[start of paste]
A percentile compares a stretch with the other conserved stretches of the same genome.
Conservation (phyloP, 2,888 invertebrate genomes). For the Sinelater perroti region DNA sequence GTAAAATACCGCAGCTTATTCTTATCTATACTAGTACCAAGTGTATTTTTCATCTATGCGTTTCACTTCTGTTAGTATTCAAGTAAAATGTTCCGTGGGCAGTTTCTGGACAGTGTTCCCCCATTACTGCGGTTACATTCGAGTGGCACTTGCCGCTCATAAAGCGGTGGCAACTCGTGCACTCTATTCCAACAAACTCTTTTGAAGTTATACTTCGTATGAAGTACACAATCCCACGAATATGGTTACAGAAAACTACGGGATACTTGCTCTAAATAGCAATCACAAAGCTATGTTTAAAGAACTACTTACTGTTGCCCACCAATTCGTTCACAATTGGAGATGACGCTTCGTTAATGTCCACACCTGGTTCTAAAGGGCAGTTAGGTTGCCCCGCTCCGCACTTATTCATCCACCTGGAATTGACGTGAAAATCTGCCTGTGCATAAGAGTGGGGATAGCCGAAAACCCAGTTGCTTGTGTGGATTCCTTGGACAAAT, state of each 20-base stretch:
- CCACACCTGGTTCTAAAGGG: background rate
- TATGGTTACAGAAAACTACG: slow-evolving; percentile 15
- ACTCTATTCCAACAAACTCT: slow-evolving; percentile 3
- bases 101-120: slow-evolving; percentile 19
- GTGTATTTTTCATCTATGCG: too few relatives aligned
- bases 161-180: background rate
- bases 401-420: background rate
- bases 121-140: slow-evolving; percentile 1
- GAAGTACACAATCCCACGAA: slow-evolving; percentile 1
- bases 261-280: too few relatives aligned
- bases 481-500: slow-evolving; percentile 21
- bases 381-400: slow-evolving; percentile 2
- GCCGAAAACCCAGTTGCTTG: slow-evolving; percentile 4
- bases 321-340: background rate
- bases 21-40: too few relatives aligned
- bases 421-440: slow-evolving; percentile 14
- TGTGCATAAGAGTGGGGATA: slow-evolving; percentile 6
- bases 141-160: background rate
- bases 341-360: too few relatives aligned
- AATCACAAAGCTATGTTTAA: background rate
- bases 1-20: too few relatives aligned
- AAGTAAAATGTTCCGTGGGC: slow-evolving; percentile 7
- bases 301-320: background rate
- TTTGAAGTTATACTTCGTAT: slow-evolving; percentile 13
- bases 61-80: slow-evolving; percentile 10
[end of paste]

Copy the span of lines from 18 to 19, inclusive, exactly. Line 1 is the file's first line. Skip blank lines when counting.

- bases 421-440: slow-evolving; percentile 14
- TGTGCATAAGAGTGGGGATA: slow-evolving; percentile 6